Since the day's hike was only 5 miles, the young adults slept in, and the expedition was finally ready to begin at 11 a.m. Much gorp had to be left behind, as there was simply no room in the bear canisters. The hike was not too hard and the group soon arrived at a series of lakes, surrounded by massive mountains. The weather was kind enough to allow the group to set up tents by Cottonwood lake #3 before commencing to hail and rain, forcing everybody to take a nap for about an hour and a half.
From Whitney 2009

W felt lucky that they hadn't pitched the tent in the lake that formed from the rain.

There was an abandoned tent nearby, suggesting that somebody might have gotten lost or eaten by a bear. After the storm, W, Mike and William took a short spaziergang to Cottonwood lake #4 and returned to a camp under full assault by mosquitos. The mosquitos seemed a little sluggish compared to St Louis, making them easily slappable, but they made up for it with their sheer numbers.

Day 2 (7/21)

The next morning brought an attempt at an earlier start, which was delayed a bit by M and R being slow to rise. However, the group finally got going in order to climb New Army Pass before any new weather events came.
From Whitney 2009

They soon encountered a giant boulder field which hindered their progress somewhat as they constantly had to move boulders aside. Fortunately, R was up to the task and made quick work of the smaller boulders.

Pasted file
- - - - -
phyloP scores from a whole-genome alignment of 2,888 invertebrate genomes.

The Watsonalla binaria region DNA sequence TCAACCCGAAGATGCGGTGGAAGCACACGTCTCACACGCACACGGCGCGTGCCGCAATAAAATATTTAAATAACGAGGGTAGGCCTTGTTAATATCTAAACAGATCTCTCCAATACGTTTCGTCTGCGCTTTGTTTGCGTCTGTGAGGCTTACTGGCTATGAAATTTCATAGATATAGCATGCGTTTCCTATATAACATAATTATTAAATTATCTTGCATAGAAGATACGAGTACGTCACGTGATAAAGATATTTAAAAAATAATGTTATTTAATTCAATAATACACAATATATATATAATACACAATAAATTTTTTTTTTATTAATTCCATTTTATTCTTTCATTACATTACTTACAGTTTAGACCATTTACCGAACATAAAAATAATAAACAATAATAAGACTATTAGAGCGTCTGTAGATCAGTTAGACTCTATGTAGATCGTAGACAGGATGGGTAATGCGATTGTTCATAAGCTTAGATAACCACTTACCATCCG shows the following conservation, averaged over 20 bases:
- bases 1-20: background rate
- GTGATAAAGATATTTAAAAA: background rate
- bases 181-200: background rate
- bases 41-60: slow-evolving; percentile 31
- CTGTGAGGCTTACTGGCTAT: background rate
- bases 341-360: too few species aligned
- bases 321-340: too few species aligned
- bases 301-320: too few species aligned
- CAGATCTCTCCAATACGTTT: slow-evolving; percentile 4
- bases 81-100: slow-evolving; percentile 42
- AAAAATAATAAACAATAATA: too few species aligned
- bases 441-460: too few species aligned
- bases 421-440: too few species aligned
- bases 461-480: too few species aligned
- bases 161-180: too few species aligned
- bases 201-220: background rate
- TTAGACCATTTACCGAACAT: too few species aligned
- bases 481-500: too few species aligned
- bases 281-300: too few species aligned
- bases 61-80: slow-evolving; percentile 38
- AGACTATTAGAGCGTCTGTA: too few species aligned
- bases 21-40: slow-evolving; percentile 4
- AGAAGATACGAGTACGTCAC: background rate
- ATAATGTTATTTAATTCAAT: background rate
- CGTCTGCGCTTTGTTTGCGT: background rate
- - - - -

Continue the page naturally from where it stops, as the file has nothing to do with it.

New Army Pass proved to be quite tough and at the top snow blocked the way to the summit, forcing some minor scrambling.

Kings of the world at the top of New Army Pass

Seeing thunderheads approaching, the group spent little time at the top before beginning a descent towards Rock Creek. W looked wistfully towards Mt Langley but wisely descended behind the others as a new hailstorm blew in, pelting him for about 20 minutes. Fortunately there was little lightning, just hailstones and then rain. The rain broke just long enough to have a quick lunch before resuming. The group continued to Rock Creek where they made camp and made a fire that the ranger told them to discretely bury and scatter when they were done.

Day 3 (7/22)
From Whitney 2009

The next day was supposed to be an easy hike over Guyot pass. It was warm and not so hard, but on the descent, Uncle William's pack strap broke, leaving him with a single strap, which also failed after about 30 more minutes under the increased load.
From Whitney 2009

Minor surgery with some cord and duct tape restored some function to the pack, and the hike was resumed, at this point joining with the famed Pacific Crest Trail. Camp was established near the Crabtree Meadows ranger station and W found a beautiful ridge with views of surrounding mountains.